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QUESTION: My woodworking shop is going great but I do have a question spurred (proper word choice?) on by your videos and my experience.  I have flattened my Lie-Nielsen bench benchtop.  Not a terrible job but I did experience tear-out.  The top is of course a laminated maple unit four inches thick with a 5″ skirt.  Many pieces that compose it have the grain going in alternate directions to ward off warping as the benchtop seasons with regards to humidity and temperature.

When I flattened the benchtop I used the No. 8 with a 45° frog followed by the No 4-1/2 with 50° frog.  I experienced tear-out.  I used the No. 8 to start as it it very long and will flatten such a large area.  I think the angle must be too low for the hard maple.  I think I should put a back bevel on the blade.  I’ll follow it up with my No. 4 with 55° frog.  If this is a good approach what back bevel angle should I put on my No. 8 iron?  Anything else to consider?

– Mike Christiano

ANSWER: I’ll be honest here: I have lots of tear-out on my workbenches. It doesn’t affect how they work one bit so I don’t worry about it. There are ways of dealing with the tearing, of course, but a benchtop is fundamentally different than a tabletop. So consider the following.

A dining room tabletop has to look good, but it doesn’t have to be dead flat. It only has to look flat. You can get away with reversing grain problems in the top and use scrapers to remedy the tearing because small low spots left by the scraper don’t affect the dining experience.

A benchtop has to be pretty flat to work well. I’ve found that the critical areas (mostly the front half of the bench) need to be less than .006” flat so your work won’t bow as you plane it. However, the appearance of the benchtop has no bearing on its function.

By treating your bench like it’s both a benchtop and tabletop, you are making it very hard on yourself. You are trying to achieve both flatness and surface perfection.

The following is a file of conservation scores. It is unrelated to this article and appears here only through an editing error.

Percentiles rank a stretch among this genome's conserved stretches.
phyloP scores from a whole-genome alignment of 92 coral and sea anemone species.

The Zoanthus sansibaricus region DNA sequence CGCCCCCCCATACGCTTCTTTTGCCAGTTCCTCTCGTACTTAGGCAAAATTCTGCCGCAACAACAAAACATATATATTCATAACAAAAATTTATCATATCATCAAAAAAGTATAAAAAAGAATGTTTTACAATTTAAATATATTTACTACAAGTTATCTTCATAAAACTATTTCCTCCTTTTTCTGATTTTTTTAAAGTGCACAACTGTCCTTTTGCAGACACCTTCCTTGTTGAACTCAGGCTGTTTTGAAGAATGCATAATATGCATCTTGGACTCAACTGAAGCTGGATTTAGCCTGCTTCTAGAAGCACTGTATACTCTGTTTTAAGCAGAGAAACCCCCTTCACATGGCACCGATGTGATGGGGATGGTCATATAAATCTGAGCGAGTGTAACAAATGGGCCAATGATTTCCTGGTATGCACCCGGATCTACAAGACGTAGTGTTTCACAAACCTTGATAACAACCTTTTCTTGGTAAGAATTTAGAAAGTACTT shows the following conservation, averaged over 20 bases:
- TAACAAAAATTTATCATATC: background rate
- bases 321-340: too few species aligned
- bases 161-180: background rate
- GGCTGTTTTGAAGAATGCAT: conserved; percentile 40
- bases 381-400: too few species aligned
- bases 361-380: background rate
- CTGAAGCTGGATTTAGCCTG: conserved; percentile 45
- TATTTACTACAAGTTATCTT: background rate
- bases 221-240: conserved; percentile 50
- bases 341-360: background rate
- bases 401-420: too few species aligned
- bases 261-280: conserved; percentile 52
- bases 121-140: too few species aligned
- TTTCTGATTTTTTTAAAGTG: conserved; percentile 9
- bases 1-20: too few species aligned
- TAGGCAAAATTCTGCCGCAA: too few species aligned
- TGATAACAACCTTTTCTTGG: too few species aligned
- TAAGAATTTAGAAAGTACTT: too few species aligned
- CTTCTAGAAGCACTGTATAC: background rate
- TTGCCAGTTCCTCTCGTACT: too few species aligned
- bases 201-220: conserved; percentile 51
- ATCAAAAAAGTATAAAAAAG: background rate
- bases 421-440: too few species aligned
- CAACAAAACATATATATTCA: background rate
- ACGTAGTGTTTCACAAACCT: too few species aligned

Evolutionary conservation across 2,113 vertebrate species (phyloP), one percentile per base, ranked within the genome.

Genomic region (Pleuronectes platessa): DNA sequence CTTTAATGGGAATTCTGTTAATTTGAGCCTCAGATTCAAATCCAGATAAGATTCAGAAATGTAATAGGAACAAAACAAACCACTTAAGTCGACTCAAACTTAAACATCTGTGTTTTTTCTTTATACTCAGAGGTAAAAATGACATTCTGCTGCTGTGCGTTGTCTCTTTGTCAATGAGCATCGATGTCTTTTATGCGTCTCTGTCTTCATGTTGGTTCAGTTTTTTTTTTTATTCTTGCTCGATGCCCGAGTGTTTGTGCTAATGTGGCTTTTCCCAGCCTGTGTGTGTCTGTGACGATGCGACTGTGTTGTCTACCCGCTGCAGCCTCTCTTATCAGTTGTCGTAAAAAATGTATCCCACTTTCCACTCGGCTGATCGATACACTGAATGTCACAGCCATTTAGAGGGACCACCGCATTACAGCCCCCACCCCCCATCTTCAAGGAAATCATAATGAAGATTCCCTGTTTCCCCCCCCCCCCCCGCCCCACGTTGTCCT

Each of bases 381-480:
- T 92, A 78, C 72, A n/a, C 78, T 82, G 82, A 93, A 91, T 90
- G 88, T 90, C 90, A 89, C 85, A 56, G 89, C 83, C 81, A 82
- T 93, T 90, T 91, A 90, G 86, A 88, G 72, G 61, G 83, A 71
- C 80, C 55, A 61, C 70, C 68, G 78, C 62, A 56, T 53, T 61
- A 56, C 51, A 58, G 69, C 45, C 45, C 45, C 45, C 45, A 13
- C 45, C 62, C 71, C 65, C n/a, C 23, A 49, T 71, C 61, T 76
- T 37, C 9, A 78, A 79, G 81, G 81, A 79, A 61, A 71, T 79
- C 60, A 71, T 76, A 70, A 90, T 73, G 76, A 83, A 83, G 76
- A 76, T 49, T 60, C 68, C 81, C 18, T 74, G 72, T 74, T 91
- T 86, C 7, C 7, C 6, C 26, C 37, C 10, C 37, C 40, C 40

Personally, I’d rather be building furniture than fussing over the benchtop (and I love workbenches).

But I do want to answer your question. My strategy would be to use a toothed blade in my jointer to get the benchtop flat and free of tearing. Then I’d remove the resulting rough surface with a 55°-pitch smoothing plane.

— Christopher Schwarz

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Showing 7 comments
  • geppetto425

    If that tear-out really bothers you, find a friendly cabinet shop and use one of their wide belt sanders!

  • frankcello

    First I would like to say, I really like your response to the question Chris. Right on!
    Second, I just was experimenting planing some very highly figured cherry the other day with the back bevel plane irons etc. I really was not too successful, getting lots of tearout. The best results were actually with my low angle jack plane, (I like the heft of the Lee-Valley one) Sharpen the blade as sharp as you can and close the mouth as tight as you can, set the blade to take off a VERY thin shaving and it worked great, no tear out. If he wants the flatness of a benchtop and the perfection of a table top, this might be another way to go, maybe a low angle jointer with the same set up.

  • John Passacantando

    I solved my tearout problems with a phenomenal plane Andrew at Lie-Nielsen recommended, their low angle jack plane with two regular irons and a toothed one. I honed the micro bevels just as Deneb showed in the video, made the opening small and I finally felt like I was advancing my skills. It also made me realize that the excessive tear out I had when I first used the 1923 Stanley #8 could have been lessened by moving the frog forward.

  • Peter

    (cue the sound of angels singing and the beam of heavenly light breaking through the clouds and landing on my workbench) Thank you! Last year I built a bench based on Robert Lang’s 21st Century workbench design out of Australian red gum (eucalyptus) hardwoods left over from my housebuilding. I have been real happy with the bench – but always embarrassed, frustrated and feeling like a failure for being unable to remove the tearout from the top. After numerous attempts over several months (darn it, I’m going to get it right this time!) eventually I just aimed for flat and stopped trying. What joy to have the blessing of ‘the Schwarz’ on my conclusion!

  • Mitch Wilson

    Thank you so much for both the question and the answer here. Last year, I decided to try and flatten my workbench top using a couple of vintage wooden planes, a jack plane and a jointer. I have little experience with either, but at least they have nice sharp blades now. My flattening did improve the workbench top, which is oak, but, boy, did I get tear out. While I am sure that I could have done a better job, it’s nice to know that I’m not the only one who runs in to this problem. But I do need to get myself some napkins.

  • Niels

    I had no idea LN had toothed blades for their bench planes. Knowing is half the battle (ordering the other half)!

  • willcon

    I find that a workbench is great at being a bench top and a table top, especially during lunch time in the shop! (just put a napkin down first to catch the burrito drippings)

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